Job Training Employees in these occupations usually need one or two years of training involving both on-the-job experience and informal training with experienced workers. A recognized apprenticeship program may be associated with these occupations.
Job Zone Examples These occupations usually involve using communication and organizational skills to coordinate, supervise, manage, or train others to accomplish goals. Examples include food service managers, electricians, agricultural technicians, legal secretaries, occupational therapy assistants, and medical assistants.
SVP Range (6.0 to < 7.0)

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Education


Percentage of Respondents
Education Level Required
28   Bachelor's degree
25   High school diploma or equivalent Help
21   Associate's degree

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Credentials

Find Training Find Certifications Find Licenses

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Interests

Interest code: ECS

Enterprising — Enterprising occupations frequently involve starting up and carrying out projects. These occupations can involve leading people and making many decisions. Sometimes they require risk taking and often deal with business.
Conventional — Conventional occupations frequently involve following set procedures and routines. These occupations can include working with data and details more than with ideas. Usually there is a clear line of authority to follow.
Social — Social occupations frequently involve working with, communicating with, and teaching people. These occupations often involve helping or providing service to others.

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Work Styles

Dependability — Job requires being reliable, responsible, and dependable, and fulfilling obligations.
Cooperation — Job requires being pleasant with others on the job and displaying a good-natured, cooperative attitude.
Self Control — Job requires maintaining composure, keeping emotions in check, controlling anger, and avoiding aggressive behavior, even in very difficult situations.
Attention to Detail — Job requires being careful about detail and thorough in completing work tasks.
Stress Tolerance — Job requires accepting criticism and dealing calmly and effectively with high stress situations.
Adaptability/Flexibility — Job requires being open to change (positive or negative) and to considerable variety in the workplace.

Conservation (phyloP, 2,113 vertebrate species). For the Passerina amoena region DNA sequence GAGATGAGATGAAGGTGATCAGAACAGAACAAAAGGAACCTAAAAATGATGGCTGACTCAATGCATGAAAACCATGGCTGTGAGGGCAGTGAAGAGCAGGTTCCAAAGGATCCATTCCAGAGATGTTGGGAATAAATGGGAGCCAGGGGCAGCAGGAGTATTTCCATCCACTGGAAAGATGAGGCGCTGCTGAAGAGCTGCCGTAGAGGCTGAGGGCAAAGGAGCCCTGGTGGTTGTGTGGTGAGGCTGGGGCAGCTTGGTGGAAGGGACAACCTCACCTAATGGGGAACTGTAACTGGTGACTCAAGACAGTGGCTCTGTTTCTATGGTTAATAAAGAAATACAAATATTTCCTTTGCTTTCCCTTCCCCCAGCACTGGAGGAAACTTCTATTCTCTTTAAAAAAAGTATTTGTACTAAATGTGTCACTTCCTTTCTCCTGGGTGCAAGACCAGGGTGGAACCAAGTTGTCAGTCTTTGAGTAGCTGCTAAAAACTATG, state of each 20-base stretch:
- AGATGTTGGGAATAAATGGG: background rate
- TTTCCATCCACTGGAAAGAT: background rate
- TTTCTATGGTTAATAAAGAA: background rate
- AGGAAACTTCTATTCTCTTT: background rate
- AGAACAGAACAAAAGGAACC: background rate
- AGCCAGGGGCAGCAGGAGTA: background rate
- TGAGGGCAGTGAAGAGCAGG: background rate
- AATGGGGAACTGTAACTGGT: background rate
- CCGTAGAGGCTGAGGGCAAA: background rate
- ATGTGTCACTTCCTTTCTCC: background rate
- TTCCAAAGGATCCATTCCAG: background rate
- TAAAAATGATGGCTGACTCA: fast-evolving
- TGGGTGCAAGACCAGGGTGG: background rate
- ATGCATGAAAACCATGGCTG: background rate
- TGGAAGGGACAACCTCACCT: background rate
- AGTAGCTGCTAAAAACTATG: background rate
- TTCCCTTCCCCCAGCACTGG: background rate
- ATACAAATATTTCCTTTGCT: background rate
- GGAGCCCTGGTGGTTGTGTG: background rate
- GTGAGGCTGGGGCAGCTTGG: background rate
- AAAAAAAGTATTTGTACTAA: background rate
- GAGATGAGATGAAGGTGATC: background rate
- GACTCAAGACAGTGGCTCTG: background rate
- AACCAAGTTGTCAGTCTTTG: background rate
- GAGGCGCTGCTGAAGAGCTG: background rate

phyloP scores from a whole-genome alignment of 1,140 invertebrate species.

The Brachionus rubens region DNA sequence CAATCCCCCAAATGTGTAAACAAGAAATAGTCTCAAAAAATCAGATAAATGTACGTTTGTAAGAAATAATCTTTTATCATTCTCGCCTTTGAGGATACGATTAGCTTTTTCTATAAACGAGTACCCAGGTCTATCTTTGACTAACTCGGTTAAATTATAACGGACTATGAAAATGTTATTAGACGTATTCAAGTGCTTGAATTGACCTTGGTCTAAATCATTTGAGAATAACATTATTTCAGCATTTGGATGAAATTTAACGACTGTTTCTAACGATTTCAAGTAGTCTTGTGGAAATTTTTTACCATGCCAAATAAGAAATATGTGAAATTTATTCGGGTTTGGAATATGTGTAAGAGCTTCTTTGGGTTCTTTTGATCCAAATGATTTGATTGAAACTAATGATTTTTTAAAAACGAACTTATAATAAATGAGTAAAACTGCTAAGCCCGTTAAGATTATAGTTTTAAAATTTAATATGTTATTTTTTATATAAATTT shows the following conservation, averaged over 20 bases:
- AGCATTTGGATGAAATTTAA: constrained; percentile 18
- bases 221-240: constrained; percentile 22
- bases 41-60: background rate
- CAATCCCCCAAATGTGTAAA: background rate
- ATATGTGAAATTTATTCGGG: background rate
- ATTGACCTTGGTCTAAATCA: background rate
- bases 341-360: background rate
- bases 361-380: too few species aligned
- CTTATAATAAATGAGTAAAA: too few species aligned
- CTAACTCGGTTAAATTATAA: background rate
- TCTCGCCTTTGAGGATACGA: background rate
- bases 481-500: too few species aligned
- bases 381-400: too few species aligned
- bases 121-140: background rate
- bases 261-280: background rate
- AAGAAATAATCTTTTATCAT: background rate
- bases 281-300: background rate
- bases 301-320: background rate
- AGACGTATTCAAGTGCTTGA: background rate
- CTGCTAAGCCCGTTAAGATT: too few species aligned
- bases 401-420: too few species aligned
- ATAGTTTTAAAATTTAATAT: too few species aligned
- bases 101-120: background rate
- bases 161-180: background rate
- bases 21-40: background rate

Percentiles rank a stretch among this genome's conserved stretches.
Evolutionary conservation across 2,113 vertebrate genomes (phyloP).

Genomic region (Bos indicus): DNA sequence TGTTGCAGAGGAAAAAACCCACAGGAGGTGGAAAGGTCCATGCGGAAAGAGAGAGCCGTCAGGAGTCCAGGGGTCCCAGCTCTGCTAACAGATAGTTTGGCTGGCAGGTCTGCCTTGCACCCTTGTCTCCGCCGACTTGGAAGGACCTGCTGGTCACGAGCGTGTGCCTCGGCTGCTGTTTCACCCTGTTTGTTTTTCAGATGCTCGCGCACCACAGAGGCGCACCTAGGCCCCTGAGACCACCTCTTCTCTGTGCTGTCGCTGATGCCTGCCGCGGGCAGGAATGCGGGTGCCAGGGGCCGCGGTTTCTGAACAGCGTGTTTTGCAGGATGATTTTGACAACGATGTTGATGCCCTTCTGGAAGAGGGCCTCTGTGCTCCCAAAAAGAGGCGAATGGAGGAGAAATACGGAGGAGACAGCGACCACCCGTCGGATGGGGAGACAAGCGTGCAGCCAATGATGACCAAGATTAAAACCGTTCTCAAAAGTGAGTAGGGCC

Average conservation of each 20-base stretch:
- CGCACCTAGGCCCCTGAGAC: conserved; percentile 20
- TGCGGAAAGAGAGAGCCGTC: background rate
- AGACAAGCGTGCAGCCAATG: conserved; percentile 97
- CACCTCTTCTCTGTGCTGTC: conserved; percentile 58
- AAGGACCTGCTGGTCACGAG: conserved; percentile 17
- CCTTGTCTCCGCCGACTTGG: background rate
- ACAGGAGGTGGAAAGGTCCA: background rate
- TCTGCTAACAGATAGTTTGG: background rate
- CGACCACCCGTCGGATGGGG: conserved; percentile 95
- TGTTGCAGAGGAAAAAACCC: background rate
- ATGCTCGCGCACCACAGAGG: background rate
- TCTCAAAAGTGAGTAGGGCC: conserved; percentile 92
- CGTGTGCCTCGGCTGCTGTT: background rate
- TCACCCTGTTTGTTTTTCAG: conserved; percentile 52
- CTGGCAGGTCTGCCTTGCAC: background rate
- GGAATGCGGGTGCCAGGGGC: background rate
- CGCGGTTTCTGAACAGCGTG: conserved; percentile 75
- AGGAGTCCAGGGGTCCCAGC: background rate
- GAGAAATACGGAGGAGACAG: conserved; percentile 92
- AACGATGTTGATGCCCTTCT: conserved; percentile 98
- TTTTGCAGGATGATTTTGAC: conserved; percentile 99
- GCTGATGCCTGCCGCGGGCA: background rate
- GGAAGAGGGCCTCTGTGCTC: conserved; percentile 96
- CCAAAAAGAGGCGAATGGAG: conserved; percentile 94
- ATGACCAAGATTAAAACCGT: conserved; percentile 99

Integrity — Job requires being honest and ethical.
Leadership — Job requires a willingness to lead, take charge, and offer opinions and direction.
Concern for Others — Job requires being sensitive to others' needs and feelings and being understanding and helpful on the job.
Independence — Job requires developing one's own ways of doing things, guiding oneself with little or no supervision, and depending on oneself to get things done.

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Work Values

Relationships — Occupations that satisfy this work value allow employees to provide service to others and work with co-workers in a friendly non-competitive environment. Corresponding needs are Co-workers, Moral Values and Social Service.
Independence — Occupations that satisfy this work value allow employees to work on their own and make decisions. Corresponding needs are Creativity, Responsibility and Autonomy.
Achievement — Occupations that satisfy this work value are results oriented and allow employees to use their strongest abilities, giving them a feeling of accomplishment. Corresponding needs are Ability Utilization and Achievement.

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Related Occupations

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11-9051.00 Food Service Managers
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39-1021.00 First-Line Supervisors of Personal Service Workers
39-9041.00 Residential Advisors
41-1012.00 First-Line Supervisors of Non-Retail Sales Workers
43-1011.00 First-Line Supervisors of Office and Administrative Support Workers Bright Outlook
53-1031.00 First-Line Supervisors of Transportation and Material-Moving Machine and Vehicle Operators

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Wages & Employment Trends

Median wages (2013) $22.51 hourly, $46,830 annual
State wages Local Salary Info
 
Employment (2012) 50,000 employees
Projected growth (2012-2022) Little or no change (-2% to 2%) Little or no change (-2% to 2%)
Projected job openings (2012-2022) 16,200
State trends Employment Trends
 
Top industries (2012)

Source: Bureau of Labor Statistics 2013 wage data external site and 2012-2022 employment projections external site. "Projected growth" represents the estimated change in total employment over the projections period (2012-2022). "Projected job openings" represent openings due to growth and replacement.

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Job Openings on the Web

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Sources of Additional Information

Disclaimer: Sources are listed to provide additional information on related jobs, specialties, and/or industries. Links to non-DOL Internet sites are provided for your convenience and do not constitute an endorsement.